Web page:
Join Dave Cross in this beginner friendly class starting at the very basics with Adobe® Photoshop® CC. You’ll learn how to begin navigating the software and what the best practices and work habits are to approach different projects.

Dave will cover:

  • Working non destructively on your files
  • How to resize, crop, and straighten images
  • Using layers with basic layer examples
  • Adding text, color, and painting to images
  • How to retouch and adjust images using selections and masks
  • Learn how to use the tools you need to create the image you want. Dave will demonstrate using sample workflows that take you through projects from start to finish.

Don't have Adobe Photoshop yet? Get it now so you can follow along with the course!

Software Used: Adobe Photoshop CC 2017



I really like Dave's methodical teaching style. Step by step works best for my learning processes. He also has a lovely voice to listen to during his classes, that is important if you have to listen to someone talk for any length of time. I also like the "dance" he does by explaining what he is going to do, then does it, and then comes back to explaining the choices he made and why. Very, very easy to follow him in his straight forward explanations. He increased my understanding of so many tools I use and so many I have never used. Wow! Photoshop with Dave took away a lot of "fear"! (Wish I had a "happy face" to place here!) I bought this class today because I don't think I can get along without it!

Jim Bellomo

I was so lucky to get to attend this class in person here in Seattle. I have been a fan of Dave's for years and own a number of his courses from Creative Live. When this class was announced I almost decided to skip it since it was listed as a "beginners" class but decided that it "might" be worth it. One of the reasons I wanted to take it was that I am self-taught. I had started with Photoshop 5 (not CS5 but 5) about 15 years ago (at least). I figured it I took this class I might learn a little something that would help me in my work. Well, two days later I have 18 pages of handwritten notes, a whole new way to work and it has already paid off in a huge way in my daily workflow. I bill out my hours at around $100 an hour as a graphic designer and marketing person. That means in the two days that I spent 10 hours a day taking the class and commuting to it, it cost me about $2000 in working time. But it didn't. I can guarantee that I am way ahead on this one. I l learned so much. The real world things I learned will pay off for a very long time. Within one day after the class I had already started changing my workflow to be more non-destructive and faster. Dave is an awesome teacher and I can't say enough good things about this class. Even if you think you know Photoshop, you don't. I teach it in my small world but I learned so much.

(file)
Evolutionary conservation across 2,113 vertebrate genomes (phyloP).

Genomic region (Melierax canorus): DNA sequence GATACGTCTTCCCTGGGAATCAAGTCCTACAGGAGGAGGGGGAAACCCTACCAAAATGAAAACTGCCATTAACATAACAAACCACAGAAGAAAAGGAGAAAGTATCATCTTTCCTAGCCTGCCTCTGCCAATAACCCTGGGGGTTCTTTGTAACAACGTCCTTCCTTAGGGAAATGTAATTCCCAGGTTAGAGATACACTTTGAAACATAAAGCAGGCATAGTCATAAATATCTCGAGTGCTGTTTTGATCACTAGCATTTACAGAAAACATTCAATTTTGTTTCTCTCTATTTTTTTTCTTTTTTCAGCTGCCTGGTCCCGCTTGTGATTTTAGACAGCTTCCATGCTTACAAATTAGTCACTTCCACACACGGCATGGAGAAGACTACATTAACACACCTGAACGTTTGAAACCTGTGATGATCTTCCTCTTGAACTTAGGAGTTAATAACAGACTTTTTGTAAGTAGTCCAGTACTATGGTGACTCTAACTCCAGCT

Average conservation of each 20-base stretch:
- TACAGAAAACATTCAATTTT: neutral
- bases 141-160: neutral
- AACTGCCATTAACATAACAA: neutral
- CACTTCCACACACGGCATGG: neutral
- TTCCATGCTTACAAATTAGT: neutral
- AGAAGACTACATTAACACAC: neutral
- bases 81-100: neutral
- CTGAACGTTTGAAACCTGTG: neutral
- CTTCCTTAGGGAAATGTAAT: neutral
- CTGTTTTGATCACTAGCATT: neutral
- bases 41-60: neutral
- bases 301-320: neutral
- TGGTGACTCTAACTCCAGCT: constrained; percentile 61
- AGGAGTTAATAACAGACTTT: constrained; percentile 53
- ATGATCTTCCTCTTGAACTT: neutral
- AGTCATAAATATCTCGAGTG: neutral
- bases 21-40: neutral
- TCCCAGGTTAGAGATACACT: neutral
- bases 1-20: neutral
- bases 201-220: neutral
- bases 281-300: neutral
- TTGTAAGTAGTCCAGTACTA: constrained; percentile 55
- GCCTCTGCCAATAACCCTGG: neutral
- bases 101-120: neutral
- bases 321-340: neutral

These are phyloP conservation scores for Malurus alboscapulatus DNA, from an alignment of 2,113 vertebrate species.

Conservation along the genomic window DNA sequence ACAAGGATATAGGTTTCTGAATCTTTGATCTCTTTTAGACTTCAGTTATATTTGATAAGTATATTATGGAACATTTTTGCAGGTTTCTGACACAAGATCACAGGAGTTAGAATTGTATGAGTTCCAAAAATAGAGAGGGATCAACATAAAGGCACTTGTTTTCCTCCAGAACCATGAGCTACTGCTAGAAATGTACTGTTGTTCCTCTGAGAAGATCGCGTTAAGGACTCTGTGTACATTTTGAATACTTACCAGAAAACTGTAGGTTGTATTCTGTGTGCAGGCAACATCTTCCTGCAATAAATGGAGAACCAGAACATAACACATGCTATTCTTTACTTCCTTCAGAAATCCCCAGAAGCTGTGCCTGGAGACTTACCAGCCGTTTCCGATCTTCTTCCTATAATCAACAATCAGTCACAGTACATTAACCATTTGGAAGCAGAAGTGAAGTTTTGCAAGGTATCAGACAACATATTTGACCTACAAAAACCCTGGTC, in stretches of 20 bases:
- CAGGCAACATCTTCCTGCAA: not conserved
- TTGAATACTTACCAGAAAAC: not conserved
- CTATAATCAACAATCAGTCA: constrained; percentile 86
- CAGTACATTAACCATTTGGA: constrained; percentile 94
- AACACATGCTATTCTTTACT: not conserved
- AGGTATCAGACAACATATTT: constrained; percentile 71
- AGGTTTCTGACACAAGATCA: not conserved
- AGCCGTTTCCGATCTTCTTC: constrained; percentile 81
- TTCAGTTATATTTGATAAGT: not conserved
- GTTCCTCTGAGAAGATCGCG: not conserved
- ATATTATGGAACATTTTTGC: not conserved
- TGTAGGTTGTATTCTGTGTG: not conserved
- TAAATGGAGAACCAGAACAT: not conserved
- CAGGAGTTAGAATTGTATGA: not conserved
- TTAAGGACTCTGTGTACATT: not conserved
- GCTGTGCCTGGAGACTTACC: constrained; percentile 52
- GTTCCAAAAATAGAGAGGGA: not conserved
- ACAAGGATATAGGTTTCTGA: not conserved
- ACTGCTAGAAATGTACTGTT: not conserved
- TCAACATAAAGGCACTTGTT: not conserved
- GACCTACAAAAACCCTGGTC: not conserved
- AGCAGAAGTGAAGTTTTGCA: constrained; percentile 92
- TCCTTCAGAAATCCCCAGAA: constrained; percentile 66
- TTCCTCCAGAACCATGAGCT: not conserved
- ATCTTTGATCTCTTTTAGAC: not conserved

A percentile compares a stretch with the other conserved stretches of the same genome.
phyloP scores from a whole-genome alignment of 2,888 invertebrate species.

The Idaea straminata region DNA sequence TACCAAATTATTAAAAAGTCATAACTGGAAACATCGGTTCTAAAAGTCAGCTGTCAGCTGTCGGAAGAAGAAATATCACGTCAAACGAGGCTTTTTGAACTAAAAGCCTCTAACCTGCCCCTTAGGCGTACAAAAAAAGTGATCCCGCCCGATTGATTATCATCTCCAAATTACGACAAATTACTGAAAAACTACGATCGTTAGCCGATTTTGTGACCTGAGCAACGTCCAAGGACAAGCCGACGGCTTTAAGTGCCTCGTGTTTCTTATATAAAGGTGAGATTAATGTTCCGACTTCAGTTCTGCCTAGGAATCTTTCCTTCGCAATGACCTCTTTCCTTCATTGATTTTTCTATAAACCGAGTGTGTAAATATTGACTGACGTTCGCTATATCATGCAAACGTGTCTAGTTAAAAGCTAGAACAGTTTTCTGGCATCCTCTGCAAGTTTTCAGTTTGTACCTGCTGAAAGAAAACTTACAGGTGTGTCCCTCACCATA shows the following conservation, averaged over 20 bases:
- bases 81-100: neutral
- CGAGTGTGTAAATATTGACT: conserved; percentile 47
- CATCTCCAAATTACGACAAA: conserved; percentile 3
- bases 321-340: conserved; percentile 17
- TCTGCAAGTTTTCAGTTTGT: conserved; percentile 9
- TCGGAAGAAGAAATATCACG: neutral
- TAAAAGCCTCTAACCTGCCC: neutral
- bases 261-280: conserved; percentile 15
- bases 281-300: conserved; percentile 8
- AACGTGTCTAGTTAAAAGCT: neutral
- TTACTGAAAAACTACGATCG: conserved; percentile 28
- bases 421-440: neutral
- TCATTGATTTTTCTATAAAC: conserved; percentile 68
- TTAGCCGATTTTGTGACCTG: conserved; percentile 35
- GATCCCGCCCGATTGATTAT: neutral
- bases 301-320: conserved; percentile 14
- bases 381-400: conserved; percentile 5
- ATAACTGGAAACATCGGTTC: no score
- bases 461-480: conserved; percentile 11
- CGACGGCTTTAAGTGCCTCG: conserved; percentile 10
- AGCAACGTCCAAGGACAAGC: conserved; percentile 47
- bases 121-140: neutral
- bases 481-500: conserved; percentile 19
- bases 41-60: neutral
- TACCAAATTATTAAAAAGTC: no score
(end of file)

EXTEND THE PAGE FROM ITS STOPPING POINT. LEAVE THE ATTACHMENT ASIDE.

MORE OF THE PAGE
A writer and an old person (over 60), I rarely use neat exaggerations like "great" or "fantastic," and never say "awesome" in the currently fashionable manner. However, I would call this class both great and excellently planned. Cross is well-spoken and a consummate teacher with a rarely non-irritating voice. It is information packed, clearly presented, well-organized, and extremely helpful. I wish I could afford his others.